Tag: code

Upgrading my cluster

My cluster is now running on k3s 1.20.6 and Argo CD 2.0.0 with its Helm chart at 3.2.2. Actually, upgrading Argo itself wasn’t much of a problem. I just changed the targetRevision of the Application and it was up and running in a few minutes. Then a few days later things got interesting.

There were no downtimes, but I noticed that Argo started failing to sync itself. Apparently a new minor version of the Helm chart came out (though it was still the same application version) that added support for the networking.k8s.io/v1 version of Ingress. However, it also accidentally broke clusters running Kubernetes before 1.19. And mine was one such.

While the Argo people are figuring out how to fix this (if), I decided to go and take this opportunity to upgrade my cluster. This wasn’t as painless as it should’ve been though.


ErlangはEricssonがはるか昔に開発した通信環境用の言語で、ものすごく頑丈で安定している環境として有名。実際に世界中のモバイル通信環境で用いられ99.9999999% (“nine nines”) の可用性を誇っている。最近ではRuby風でErlangのBEAMを実行環境とするElixirが流行っている印象がある。分散を前提にしている関数型言語としてClojureに近いと感じた。そして実際にBEAMの上でClojureを実装しているものがある。


Down the __extmap rabbit hole

Was trying to figure out what defrecord does in the impl of ILookup it generates and I absolutely do not understand that magic. Essentially it amounts to (get __extmap key)  and I can’t even figure out how this magical __extmap gets into scope (a global or some special runtime thing?) and this isn’t even used. Confused

zerusski on Clojurians Slack

This post on Clojurians sent me down the rabbit hole looking for where this “mysterious” __extmap comes from. It really isn’t obvious at first, but when I found it, it was “wow” times “duh”.



QUIC and quicker

The past week or so I’ve been working on implementing the QUIC protocol in Clojure. Currently there is no Java implementation to use either (that I know of), and I just found out the other day that netty decided to use the Cloudflare’s Rust library quiche under the hood instead of rolling their own. The protocol is currently a IETF draft at version 32, expected to turn into an RFC soon.

GitOps with Argo

It’s been a year since I wrote about bootstrapping a cluster with Argo and using Argo Rollouts for canary deploys based on Prometheus metrics. Since then many things have changed. I moved from Digital Ocean to Linode (mostly because Linode has a Tokyo region) and from a single-node k3s “cluster” to a 4-node one. But most of how I use Argo CD for GitOps hasn’t changed.

orange and brown tree branch

Clojure and Java functional interfaces

Java 8 came out in 2014 and brought along functional interfaces. Functional in general just means that you can treat functions (or methods) as “things” instead of having no proper way to talk about them. In this sense Javascript for example is functional: you can pass around functions all you want. Java’s had Runnable and Callable that are pretty similar in concept.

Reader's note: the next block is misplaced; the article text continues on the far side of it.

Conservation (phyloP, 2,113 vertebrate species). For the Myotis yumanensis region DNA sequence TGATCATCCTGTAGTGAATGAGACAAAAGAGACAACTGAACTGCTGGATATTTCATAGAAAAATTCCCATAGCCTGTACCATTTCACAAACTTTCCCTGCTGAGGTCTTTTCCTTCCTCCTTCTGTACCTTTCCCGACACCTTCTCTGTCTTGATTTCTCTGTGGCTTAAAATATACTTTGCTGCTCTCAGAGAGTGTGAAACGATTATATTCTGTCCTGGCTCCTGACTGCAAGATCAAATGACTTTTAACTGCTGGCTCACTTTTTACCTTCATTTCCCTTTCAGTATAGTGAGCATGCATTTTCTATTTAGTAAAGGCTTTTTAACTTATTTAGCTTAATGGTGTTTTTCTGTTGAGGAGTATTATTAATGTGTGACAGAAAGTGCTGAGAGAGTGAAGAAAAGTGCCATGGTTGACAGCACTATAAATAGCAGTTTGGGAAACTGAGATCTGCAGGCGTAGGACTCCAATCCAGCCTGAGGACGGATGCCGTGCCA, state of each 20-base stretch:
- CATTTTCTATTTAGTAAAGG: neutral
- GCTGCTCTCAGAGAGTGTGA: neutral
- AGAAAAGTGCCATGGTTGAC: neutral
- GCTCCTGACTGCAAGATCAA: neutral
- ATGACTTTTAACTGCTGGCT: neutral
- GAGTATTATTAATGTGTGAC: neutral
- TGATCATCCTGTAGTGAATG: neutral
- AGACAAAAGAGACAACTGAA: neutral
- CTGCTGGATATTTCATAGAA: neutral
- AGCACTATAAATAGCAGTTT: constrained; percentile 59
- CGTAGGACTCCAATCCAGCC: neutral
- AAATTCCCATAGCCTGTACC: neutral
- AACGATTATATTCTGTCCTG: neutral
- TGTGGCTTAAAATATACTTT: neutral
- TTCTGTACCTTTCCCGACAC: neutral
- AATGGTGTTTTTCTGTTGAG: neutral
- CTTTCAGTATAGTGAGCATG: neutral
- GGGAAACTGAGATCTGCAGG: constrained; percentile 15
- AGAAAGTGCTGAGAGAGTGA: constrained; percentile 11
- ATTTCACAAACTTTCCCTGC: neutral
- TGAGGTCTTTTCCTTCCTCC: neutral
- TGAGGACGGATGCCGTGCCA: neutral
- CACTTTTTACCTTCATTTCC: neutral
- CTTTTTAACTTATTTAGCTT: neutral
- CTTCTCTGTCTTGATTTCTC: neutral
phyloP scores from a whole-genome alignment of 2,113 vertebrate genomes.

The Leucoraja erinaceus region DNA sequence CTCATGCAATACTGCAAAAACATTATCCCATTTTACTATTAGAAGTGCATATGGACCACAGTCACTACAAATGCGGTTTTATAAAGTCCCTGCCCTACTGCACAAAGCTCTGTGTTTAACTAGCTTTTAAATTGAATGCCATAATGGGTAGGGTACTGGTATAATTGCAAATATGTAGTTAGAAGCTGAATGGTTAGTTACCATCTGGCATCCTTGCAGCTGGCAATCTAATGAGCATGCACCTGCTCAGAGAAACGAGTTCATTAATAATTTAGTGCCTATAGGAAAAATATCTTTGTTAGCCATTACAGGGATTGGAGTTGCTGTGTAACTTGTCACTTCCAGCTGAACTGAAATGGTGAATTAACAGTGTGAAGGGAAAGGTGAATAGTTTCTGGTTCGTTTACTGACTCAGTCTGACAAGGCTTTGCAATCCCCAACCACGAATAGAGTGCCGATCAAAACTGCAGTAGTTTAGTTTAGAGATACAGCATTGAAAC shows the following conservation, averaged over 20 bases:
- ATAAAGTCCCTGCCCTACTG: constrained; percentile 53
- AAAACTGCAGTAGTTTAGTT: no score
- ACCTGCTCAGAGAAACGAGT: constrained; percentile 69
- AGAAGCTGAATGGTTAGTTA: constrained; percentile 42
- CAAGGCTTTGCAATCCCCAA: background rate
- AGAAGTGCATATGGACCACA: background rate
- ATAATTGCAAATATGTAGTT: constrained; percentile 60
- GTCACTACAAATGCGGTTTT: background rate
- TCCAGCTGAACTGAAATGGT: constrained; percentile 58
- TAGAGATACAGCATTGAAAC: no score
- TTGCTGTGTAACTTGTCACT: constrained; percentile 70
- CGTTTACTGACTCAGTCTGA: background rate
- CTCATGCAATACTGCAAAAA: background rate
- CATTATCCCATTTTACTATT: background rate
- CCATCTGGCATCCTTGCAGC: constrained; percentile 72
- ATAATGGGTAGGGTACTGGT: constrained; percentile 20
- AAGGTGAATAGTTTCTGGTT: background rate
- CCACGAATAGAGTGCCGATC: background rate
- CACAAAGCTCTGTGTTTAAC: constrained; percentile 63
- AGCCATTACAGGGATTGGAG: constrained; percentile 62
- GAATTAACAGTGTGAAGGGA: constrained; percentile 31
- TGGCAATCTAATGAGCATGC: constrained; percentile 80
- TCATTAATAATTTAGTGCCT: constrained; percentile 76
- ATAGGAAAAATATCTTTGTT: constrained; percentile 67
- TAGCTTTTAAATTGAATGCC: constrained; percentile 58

Then came Java 8 and with it the “mighty arrows.” For some reason Ruby, Javascript and Java all opted to use the same bit of syntax to talk about lambdas (anonymous functions): ->. In Ruby it’s ->(foo) { foo }, in Javascript it’s (foo) -> foo, and surprisingly in Java it’s the same. Run a few rounds with futures and/or streaming stuff and you’ll definitely want to pass such a lambda to forEach for example.

Clojure proxy

Next up in the series complaining about Clojure’s Java interop is proxy. While vararg method calls are inconvenient at worst, there are some (I’d say common) things that simply cannot be achieved with proxy.

Once again this is something I ran into while working with Netty. In one of the HTTP/2 examples, they have one implementation extending AbstractHttp2ConnectionHandlerBuilder<T, B> (have I mentioned I find these extremely long Java class names just hilarious?). The Java implementation is pretty straightforward: implement the abstract method of the class and be done with it.

Clojure vs Java varargs

Variable length argument lists (varargs) have been around since Java 5 (so quite a long while), yet I get the impression that many people either don’t know about this feature or their tools don’t support it. I ran into one of them working with Netty from Clojure and it wasn’t trivial at all how to use them through interop.

Partition of integer into exactly the given number of distinct parts

Ran into this issue in a programming challenge on HackerRank and I was surprised there weren’t any “simple” solutions online. The math related is mostly focused on finding the number of possible partitions of an integer, instead of generating even just one such partition.

A very naive approach might be to enumerate all partitions and then filter them down to those with exactly the wanted number of summands and then filter further to those with distinct parts and pick the first that fulfills the conditions.

But when the subject integer can be 1018 then that simply isn’t realistic. Insert sophisticated simile involving the heat death of the universe.